Do you have pearls or are you thinking of getting some? Pearls have a fascinating history, so let’s look a bit closer at this popular item of jewelry.

Pearls have been worn for thousands of years. Pearl popularity reached its peak during Roman times when women of the privileged class were richly adorned with pearls. Pearls even found favor with Julius Caesar and Cleopatra dissolved a pearl in wine and drank it to prove her love to Marc Antony. The Roman general Vitellius is said to have financed an entire military campaign by selling just one of his mother’s pearl earrings.

The Persian Gulf was one of the main sources of natural pearls for centuries. Venezuela and Panama became pearl sources when they were discovered by Christopher Columbus and Vasco de Balboa.

The demand for pearls dropped when diamonds were discovered in the early 1700s. The demand for diamonds soared as they became more affordable than pearls.

Pearls also lost some of their attraction due to imitations and poor quality. This led to worldwide decline in pearl consumption. However, in the late 1700s, they gained ground again when new pearl sources were discovered.

By the early 1900s, three Japanese men — Kokichi Mikimoto, Tokichi Nishikawa and Tatsuhei Mise — had independently discovered the secret of culturing pearls. Kokichi Mikimoto bought out the rights of the other two and started a huge business of pearl culturing. To this day it retains the name Mikimoto and is the premier brand of Japanese Saltwater cultured Akoya pearls.

Mikimoto is reputed to have swallowed two pearls every day of his life from the age of twenty to maintain and improve his health. The Chinese have also used pearls medicinally for thousands of years.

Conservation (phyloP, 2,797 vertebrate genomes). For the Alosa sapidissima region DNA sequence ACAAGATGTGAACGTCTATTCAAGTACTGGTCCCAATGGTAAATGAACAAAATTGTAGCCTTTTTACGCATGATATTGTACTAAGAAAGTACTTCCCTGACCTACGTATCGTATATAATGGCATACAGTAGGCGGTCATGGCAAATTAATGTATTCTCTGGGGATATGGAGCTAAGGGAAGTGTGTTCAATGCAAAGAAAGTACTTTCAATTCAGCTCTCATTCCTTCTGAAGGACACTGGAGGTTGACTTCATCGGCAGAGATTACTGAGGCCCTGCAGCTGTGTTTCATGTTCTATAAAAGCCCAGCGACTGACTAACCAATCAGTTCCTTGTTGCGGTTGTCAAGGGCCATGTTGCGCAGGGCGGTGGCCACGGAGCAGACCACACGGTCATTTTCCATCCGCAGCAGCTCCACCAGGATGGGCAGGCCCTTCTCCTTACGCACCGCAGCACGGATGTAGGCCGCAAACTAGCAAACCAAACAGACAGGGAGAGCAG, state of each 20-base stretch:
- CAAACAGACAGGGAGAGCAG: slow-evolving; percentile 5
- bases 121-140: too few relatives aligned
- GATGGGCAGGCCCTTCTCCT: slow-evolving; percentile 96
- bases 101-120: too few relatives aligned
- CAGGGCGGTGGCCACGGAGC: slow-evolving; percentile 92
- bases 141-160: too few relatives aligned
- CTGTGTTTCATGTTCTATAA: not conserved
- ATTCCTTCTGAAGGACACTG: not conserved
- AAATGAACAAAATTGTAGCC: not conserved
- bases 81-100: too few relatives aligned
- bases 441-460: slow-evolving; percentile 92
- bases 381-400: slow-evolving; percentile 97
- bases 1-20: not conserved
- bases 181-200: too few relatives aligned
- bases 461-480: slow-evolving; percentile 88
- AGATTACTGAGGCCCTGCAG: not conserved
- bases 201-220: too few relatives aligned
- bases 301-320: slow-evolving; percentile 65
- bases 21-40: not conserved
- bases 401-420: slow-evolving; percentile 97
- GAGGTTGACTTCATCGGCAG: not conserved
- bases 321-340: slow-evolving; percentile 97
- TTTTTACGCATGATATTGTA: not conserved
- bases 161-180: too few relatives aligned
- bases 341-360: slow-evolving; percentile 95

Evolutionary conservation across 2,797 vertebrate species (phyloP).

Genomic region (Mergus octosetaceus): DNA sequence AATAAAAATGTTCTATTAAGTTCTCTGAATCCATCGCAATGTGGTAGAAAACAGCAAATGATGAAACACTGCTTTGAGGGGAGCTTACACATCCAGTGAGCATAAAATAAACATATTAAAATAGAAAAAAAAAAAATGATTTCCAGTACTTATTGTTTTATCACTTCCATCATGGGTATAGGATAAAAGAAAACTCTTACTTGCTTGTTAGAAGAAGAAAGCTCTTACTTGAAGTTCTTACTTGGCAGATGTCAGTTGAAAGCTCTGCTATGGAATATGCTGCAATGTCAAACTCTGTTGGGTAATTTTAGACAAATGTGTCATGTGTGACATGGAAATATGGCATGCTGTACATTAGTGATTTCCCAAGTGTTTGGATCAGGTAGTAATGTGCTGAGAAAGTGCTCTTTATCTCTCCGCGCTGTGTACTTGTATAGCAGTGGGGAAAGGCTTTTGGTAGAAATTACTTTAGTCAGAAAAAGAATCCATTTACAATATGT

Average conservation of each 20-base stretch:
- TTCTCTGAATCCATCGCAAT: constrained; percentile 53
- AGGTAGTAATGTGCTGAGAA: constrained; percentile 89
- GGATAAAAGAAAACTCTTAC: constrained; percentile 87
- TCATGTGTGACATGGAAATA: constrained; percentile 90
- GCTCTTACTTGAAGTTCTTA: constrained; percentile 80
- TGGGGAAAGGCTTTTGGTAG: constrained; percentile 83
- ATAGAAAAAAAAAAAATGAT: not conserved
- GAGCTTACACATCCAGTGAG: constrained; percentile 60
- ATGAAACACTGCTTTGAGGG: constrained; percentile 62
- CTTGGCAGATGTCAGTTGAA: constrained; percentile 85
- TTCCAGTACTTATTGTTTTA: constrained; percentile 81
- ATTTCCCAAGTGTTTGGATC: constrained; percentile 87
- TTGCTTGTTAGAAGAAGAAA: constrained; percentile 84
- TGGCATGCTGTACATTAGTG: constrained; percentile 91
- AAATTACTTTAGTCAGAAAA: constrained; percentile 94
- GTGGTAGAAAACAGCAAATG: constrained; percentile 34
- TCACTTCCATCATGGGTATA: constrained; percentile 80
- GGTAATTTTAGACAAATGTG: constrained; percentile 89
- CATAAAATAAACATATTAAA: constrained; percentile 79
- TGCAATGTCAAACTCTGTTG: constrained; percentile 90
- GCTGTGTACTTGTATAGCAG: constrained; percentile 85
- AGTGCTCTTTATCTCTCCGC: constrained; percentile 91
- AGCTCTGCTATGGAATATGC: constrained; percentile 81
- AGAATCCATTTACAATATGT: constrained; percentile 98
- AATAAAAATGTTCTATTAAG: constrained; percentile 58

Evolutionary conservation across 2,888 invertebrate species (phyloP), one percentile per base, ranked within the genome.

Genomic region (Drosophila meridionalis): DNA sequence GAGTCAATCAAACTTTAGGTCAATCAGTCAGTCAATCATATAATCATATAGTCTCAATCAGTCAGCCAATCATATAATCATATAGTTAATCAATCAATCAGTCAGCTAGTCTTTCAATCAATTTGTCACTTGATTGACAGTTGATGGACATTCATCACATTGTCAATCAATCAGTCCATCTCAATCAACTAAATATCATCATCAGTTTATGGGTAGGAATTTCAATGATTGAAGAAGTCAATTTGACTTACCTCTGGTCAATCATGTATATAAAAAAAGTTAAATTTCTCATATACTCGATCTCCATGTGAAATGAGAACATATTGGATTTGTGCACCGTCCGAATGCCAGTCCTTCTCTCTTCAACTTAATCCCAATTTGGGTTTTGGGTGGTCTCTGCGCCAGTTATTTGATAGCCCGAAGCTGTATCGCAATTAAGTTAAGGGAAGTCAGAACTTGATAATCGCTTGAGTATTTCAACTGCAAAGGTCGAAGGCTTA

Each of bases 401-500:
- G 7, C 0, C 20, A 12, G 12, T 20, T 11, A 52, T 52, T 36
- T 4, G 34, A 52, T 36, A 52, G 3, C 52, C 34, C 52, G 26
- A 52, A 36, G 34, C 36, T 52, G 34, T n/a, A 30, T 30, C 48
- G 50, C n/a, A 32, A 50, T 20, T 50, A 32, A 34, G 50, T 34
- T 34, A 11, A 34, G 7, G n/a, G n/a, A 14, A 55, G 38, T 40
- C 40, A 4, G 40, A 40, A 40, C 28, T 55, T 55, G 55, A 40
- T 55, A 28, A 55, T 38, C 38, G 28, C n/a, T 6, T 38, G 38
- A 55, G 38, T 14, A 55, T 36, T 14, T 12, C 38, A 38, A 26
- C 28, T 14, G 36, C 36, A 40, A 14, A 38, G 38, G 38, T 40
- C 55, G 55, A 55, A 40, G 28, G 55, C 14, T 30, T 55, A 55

The appearance of cultured pearls on the world markets caused the demise of natural pearls. Though it took many years for cultured pearls to be accepted they now account for over 95% of the world’s production. Only a few Middle Eastern countries still have a preference for natural pearls today.

Before the creation of cultured pearls in the early 1900s, natural pearls were rare and expensive, available only to royalty and the very rich. With growth of cultured pearls, the price of pearls has generally decreased.

The name Margarita means pearls. Other names such as Margaret, Peggy, Marjorie, Margot, Maggie, Gretchen, Gretal and Rita also mean pearl which signifies purity, innocence, humility and sweetness.

One of the most famous pearls in the world is called La Peregrina (the incomparable) and was found in South America. It is pear shaped and the size of a pigeon’s egg. Famous owners of this pearl have included Philip II of Spain, Mary Tudor of England and Napoleon III. The last owner is believed to be Elizabeth Taylor.